Where Multiverse of Madness truly excels is in Raimi’s sense of spectacle, which is put on display to an astonishing degree from the first frame. The film is jam-packed with Dutch angles and vibrant colors (including the costume designs from Graham Churchyard, which are stunning), as well as the most gleefully outrageous score Danny Elfman has put to film in recent memory. Multiverse of Madness also lets Raimi unabashedly run wild with his horror roots, creating at least a dozen of the most visually compelling and terrifying sequences the MCU has ever had. Those sequences aren’t afraid to get campy, outrageous, and truly brutal to watch, which will not only please horror fans, but those who have hoped to see the MCU get away from its early “world outside your window” realism. While there are a small handful of moments where the CGI is distractingly underbaked, they’re vastly outweighed by visuals that are absolutely mind-boggling to look at, many of which feel ripped straight from Steve Ditko’s groundbreaking and trippy early comic work on the character.
After the hurdle of being introduced in his solo movie and a string of supporting appearances, Cumberbatch seems perfectly at home playing Stephen Strange in Multiverse of Madness, and gets to embody both the stoic and more whimsical aspects of his comic counterpart. WandaVision already proved to be a stellar acting showcase for Olsen, but Multiverse of Madness cements her as one of the best performers the MCU has ever had, and illuminates sides of Wanda that are electrifying on the big screen. One of the biggest highlights of the film is easily Gomez’s star-making turn as America Chavez, who not only embodies the scrappy spirit of her comic counterpart, but brilliantly fits in alongside the veteran franchise actors. Wong’s performance as the new-ish Sorcerer Supreme further proves that he is one of the unsung heroes of the MCU, and Rachel McAdams, whose Christine Palmer was flattened down to an unremarkable “Girl Friday” in the first Doctor Strange film, finally gets to shine this time around.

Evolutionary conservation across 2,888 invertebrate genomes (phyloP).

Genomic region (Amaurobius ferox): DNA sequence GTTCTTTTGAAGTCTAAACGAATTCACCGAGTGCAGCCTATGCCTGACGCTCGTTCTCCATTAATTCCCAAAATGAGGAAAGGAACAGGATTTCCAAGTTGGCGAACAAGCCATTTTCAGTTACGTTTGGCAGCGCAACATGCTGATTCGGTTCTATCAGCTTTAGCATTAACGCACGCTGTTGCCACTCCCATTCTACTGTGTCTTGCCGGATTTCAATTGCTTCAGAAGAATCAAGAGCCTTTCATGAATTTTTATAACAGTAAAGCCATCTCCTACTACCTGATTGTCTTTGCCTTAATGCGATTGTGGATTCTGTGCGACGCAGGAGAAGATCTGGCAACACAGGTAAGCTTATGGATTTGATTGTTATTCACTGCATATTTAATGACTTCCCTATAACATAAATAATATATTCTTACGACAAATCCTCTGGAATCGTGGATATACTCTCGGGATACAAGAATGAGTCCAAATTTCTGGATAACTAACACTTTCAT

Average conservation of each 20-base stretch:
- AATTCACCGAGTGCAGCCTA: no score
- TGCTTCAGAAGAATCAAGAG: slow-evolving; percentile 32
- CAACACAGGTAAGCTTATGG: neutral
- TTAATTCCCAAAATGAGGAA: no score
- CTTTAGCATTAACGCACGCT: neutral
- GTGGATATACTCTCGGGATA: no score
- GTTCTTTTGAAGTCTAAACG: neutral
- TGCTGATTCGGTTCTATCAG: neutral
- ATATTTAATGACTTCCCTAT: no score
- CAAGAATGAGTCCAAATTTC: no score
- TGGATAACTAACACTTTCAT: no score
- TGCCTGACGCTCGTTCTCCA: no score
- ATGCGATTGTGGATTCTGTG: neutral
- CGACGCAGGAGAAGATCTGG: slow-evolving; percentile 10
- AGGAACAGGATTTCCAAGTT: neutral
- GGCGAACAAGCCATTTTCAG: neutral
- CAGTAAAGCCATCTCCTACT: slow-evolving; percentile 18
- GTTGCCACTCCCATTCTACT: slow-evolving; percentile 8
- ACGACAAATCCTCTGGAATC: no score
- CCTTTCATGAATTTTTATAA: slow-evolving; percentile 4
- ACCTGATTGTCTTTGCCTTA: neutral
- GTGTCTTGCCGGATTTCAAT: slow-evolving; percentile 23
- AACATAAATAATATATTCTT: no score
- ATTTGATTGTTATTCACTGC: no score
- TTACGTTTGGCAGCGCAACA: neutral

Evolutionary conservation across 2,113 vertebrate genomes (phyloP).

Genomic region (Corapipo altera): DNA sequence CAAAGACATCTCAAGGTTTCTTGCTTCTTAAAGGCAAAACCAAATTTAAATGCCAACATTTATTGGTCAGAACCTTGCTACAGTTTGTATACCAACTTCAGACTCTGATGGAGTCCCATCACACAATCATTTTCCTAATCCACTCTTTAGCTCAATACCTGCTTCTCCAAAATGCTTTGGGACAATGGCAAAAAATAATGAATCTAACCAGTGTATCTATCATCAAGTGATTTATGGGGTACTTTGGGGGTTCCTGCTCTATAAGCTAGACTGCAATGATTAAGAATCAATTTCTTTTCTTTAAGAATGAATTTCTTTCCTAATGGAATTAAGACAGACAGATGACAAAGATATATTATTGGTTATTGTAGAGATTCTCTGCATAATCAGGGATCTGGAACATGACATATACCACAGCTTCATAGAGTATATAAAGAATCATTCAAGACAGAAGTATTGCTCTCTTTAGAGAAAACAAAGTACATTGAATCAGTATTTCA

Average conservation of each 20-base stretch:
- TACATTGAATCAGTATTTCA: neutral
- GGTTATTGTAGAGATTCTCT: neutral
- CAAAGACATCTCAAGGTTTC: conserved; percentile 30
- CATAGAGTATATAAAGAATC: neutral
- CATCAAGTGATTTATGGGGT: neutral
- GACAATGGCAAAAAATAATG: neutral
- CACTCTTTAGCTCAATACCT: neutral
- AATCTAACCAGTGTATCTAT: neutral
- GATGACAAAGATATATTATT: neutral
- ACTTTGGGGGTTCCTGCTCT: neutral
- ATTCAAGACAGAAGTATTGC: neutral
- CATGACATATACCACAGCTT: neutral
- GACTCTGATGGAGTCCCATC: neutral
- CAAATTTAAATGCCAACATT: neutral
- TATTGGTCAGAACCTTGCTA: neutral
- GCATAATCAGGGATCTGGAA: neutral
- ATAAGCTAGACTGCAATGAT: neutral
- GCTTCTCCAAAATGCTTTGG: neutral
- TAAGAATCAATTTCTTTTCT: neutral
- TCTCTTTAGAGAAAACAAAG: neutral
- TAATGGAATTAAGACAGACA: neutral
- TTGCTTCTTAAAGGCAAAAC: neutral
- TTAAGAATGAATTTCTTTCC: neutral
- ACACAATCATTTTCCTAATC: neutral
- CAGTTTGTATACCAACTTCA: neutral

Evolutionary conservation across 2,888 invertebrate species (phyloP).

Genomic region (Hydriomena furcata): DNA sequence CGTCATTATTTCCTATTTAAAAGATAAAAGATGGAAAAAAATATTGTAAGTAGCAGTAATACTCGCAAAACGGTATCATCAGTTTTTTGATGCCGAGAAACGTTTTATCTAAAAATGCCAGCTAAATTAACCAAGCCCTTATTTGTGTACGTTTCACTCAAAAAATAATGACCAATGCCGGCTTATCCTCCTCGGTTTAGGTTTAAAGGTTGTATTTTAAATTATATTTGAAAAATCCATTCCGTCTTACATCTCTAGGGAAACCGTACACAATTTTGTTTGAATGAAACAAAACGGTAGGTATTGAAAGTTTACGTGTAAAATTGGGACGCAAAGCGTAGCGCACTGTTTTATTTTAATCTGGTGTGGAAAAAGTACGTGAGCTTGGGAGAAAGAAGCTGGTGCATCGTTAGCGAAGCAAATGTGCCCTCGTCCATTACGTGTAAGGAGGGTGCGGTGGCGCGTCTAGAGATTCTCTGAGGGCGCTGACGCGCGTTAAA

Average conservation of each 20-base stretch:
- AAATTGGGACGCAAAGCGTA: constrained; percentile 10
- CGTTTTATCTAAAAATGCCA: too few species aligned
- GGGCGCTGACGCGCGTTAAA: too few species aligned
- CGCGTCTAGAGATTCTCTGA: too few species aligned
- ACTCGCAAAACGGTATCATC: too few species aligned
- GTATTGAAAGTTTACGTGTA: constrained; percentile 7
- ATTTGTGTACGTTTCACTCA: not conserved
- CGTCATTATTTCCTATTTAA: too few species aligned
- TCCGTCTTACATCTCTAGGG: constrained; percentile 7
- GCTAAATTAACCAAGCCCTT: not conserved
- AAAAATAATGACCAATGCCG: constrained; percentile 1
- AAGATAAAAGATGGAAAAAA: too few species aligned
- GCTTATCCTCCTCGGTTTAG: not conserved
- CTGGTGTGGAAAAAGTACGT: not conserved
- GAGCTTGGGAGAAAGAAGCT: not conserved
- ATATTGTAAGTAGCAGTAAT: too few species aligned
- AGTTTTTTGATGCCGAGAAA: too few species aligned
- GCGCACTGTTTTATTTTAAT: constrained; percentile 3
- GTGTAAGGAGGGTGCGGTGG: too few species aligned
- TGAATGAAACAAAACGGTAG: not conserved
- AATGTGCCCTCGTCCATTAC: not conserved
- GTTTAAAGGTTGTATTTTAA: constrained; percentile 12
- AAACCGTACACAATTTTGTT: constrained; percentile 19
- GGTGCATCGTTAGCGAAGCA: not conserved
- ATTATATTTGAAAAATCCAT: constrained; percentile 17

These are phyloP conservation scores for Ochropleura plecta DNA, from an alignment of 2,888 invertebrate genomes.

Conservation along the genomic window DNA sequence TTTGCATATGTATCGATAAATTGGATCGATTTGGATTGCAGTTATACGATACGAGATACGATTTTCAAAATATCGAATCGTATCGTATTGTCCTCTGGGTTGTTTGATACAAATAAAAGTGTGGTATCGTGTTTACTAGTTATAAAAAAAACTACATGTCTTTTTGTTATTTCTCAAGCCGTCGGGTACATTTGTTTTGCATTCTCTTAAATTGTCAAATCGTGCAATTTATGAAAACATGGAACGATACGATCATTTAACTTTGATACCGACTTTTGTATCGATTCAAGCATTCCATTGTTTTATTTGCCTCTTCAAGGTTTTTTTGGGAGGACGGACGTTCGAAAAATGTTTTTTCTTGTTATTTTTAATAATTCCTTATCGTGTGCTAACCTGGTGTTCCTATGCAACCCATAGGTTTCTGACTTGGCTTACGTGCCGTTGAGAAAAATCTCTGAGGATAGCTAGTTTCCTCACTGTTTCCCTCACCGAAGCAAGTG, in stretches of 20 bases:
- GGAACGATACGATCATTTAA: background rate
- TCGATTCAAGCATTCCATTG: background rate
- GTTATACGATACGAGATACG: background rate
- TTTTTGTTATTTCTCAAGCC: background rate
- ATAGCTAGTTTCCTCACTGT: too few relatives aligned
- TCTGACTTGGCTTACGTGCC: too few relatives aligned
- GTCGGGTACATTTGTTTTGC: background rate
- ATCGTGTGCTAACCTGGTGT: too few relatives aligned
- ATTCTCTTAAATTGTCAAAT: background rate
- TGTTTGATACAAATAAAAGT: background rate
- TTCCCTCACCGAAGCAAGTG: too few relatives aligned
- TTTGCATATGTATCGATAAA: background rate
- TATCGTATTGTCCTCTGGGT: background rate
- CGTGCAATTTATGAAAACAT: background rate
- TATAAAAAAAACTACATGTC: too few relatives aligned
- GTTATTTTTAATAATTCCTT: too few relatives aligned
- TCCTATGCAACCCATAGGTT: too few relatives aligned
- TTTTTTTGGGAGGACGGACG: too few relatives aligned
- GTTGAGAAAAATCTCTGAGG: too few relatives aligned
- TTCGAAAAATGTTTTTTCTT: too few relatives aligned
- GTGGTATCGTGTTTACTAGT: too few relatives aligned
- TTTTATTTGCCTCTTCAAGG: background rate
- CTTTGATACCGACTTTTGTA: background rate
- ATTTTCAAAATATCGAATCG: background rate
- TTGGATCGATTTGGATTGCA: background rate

In the same way that Sam Raimi’s Spider-Man helped cement what a modern superhero blockbuster could be, it feels like Doctor Strange in the Multiverse of Madness is one of the first postmodern superhero blockbusters. The film is tasked with being both a worthy follow-up to the complicated, decade-long storylines of two of Marvel’s most mystical characters, as well as the gonzo foray into what are sure to be many, many more multiversal stories within the MCU. By and large, the film succeeds on both fronts, and its few stumbles are still vastly more entertaining than they could be in the hands of a lesser cast and crew. While viewers’ mileage about some of the specifics of Multiverse of Madness will surely vary, there’s nothing wrong with that — and if anything, it only illustrates a small amount of how complex and weird Marvel’s pop culture presence can become. What anchors the project throughout are incredibly strong performances, enticing references to decades of the larger Marvel world, and the most compelling directing choices that Phase 4 of the franchise has had. To put it simply, Doctor Strange in the Multiverse of Madness is the MCU equivalent of a heaping plate of food at a buffet — it’ll give you a lot to chew on for the moment, but it’s only a small sampling of the delicious things that are out there.
Rating: 4 out of 5
Doctor Strange in the Multiverse of Madness will be released exclusively in theaters on May 6th.